Why State Farm Wants to Track Your Every Behind-the-Wheel Move

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The insurer is working toward technologies that could track your body's every move. Here is how that could actually benefit you.

Major insurance companies like Progressive already offer technology that can track your car’s every move.

Now State Farm — the nation’s largest insurer — is working toward technologies that could track your body’s every move, CBS News reports:

In four patent applications State Farm [has filed] with the U.S. Patent Office, the Midwestern insurer describes how it could make you sit up straight; keep your eyes on the road; plant your hands firmly on the wheel rather than your cellphone; and, perhaps most important, avoid road rage.

Anger-sensing monitors would help avoid road rage by turning on soft music, releasing pleasant scents or changing the temperature in the car, for example.

Additionally, optical sensors would monitor eye movement and blinking, biometric sensors would record sweating and heart rate, and a microphone would record voice modulation.

“So shouting at other drivers or even cursing to yourself if you are cut off could count against you,” CBS explains.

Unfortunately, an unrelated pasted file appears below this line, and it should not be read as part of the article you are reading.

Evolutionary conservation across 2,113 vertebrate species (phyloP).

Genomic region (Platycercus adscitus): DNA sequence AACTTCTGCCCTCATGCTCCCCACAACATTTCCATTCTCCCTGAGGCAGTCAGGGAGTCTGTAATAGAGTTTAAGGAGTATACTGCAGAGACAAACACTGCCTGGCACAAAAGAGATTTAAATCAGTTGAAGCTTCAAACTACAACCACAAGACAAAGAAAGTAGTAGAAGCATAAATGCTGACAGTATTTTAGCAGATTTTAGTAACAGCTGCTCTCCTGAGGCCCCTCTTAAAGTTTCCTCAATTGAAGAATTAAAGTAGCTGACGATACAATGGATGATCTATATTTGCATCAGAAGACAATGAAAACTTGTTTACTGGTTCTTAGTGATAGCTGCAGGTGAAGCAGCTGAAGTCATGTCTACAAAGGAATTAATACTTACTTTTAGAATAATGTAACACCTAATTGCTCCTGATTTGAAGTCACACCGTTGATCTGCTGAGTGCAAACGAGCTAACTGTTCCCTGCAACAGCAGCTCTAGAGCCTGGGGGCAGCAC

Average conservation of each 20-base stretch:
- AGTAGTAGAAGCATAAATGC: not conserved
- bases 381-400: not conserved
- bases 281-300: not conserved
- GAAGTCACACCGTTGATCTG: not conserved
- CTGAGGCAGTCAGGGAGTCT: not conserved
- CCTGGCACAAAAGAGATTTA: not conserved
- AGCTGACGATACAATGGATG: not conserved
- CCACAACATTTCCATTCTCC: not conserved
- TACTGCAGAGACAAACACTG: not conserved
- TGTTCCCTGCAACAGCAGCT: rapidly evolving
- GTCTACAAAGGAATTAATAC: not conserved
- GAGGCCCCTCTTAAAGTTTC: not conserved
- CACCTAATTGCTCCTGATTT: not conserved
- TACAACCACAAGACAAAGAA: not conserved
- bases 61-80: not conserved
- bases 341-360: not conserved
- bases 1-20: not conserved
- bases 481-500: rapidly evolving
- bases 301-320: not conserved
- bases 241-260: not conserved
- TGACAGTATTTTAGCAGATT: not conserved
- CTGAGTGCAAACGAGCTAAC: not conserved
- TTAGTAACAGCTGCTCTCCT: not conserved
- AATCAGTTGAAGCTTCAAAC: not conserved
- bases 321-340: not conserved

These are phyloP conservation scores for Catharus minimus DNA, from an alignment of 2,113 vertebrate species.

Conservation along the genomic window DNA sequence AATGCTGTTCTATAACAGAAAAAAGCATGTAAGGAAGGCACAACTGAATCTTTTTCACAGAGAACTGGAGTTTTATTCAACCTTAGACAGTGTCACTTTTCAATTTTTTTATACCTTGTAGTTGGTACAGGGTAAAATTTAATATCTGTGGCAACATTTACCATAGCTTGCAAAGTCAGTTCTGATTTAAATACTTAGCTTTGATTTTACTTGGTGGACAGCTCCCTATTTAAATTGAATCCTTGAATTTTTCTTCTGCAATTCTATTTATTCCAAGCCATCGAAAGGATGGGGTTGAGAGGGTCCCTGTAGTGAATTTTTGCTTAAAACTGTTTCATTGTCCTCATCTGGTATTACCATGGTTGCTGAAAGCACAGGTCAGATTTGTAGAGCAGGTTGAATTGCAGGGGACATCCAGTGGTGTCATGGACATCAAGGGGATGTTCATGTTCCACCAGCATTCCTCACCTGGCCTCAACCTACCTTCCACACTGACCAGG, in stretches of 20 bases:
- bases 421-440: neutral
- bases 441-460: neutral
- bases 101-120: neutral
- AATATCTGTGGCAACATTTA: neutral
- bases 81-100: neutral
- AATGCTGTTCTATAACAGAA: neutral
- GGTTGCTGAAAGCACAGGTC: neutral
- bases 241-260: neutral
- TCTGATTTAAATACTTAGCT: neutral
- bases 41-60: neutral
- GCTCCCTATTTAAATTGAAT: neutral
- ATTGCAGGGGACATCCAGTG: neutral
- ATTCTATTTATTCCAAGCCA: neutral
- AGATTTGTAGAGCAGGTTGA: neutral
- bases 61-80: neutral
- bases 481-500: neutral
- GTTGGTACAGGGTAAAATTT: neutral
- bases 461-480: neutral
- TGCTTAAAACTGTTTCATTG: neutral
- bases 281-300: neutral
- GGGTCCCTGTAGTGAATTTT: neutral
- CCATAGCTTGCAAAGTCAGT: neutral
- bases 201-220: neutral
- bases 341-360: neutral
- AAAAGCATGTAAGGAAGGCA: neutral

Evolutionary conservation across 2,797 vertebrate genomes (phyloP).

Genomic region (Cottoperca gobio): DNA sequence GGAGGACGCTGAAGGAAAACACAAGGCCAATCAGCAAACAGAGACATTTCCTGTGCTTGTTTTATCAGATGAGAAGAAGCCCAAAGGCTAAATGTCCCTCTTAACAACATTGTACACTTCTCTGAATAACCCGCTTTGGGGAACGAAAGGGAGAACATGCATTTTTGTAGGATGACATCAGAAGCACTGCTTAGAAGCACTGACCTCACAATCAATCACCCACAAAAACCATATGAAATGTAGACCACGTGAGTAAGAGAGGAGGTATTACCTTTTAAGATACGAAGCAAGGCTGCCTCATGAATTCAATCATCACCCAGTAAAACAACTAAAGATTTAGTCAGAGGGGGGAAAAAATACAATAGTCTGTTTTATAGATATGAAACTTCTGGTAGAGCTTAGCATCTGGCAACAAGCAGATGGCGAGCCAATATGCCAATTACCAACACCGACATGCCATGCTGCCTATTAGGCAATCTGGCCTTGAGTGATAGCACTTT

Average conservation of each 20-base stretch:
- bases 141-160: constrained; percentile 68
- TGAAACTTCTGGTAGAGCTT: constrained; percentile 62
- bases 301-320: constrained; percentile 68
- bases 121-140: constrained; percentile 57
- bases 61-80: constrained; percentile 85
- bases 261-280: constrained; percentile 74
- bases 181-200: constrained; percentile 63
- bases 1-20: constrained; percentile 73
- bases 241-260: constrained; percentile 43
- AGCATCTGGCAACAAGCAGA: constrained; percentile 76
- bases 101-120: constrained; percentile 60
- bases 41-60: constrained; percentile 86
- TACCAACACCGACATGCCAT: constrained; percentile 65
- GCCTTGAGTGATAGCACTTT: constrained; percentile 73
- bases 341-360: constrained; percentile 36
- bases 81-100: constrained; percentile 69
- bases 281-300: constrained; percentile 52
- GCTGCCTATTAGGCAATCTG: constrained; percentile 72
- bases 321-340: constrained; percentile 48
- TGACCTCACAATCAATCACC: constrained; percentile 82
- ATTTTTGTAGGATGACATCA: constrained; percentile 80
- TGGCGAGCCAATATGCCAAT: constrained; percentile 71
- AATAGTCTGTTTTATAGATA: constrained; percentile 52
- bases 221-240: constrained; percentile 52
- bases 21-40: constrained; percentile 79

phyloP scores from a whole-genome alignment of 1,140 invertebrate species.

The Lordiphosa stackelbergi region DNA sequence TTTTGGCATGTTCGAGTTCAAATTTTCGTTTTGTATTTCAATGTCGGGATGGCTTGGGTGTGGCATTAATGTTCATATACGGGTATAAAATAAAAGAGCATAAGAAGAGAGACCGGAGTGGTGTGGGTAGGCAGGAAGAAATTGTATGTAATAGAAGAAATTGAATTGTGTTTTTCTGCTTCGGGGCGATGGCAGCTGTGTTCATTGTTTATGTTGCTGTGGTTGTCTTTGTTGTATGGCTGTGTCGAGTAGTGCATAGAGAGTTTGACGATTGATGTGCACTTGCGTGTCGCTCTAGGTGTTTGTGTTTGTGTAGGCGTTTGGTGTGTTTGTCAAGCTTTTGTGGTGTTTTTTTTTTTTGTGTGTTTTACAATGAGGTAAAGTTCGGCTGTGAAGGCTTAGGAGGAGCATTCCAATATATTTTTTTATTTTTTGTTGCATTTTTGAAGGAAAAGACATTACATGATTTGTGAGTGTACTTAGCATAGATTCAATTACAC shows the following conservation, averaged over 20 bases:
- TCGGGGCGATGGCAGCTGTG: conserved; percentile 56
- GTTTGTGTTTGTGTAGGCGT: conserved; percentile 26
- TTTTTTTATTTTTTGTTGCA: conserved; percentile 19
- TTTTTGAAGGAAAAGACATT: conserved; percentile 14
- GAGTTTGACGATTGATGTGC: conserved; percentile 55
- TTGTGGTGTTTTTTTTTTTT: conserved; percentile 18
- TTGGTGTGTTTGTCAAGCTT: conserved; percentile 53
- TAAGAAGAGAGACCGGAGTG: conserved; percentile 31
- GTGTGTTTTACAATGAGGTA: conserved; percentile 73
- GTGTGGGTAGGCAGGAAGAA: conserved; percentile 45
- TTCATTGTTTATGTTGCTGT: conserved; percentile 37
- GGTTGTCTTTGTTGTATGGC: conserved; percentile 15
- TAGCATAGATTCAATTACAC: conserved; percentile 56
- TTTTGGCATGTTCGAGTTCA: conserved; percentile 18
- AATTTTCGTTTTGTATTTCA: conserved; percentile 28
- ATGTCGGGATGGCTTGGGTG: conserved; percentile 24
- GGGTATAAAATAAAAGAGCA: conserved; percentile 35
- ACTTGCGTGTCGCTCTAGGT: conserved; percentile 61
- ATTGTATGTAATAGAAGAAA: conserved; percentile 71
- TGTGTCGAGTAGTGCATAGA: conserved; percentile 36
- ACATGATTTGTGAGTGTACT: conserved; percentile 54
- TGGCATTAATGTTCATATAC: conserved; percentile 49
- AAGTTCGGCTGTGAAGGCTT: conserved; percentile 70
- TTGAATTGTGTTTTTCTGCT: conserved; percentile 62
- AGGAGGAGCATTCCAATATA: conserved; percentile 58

For consumers’ pocketbooks, such technologies can work both ways. Insurers may raise premiums for drivers who do not accept such technology or who drive poorly while being monitored, just as they may lower premiums to encourage drivers who accept such technology.

State Farm’s patent applications that were published this week have titles such as:

A patent’s publication date refers to when the U.S. Patent and Trademark Office makes a patent application publicly available. The office generally keeps patent applications confidential for 18 months.

State Farm spokesperson Rachael Risinger says in the CBS report that the insurer is innovating to meet the evolving needs of its customers:

“As part of this process, it’s important that the company protect its ideas through patent application filings. … Because of the nature of our innovation work and patent program, we are unable to provide further comments at this time.”

What’s your take on technology like this — is it creepy or exciting? Share your thoughts in comments below or on Facebook.

Stacy Johnson

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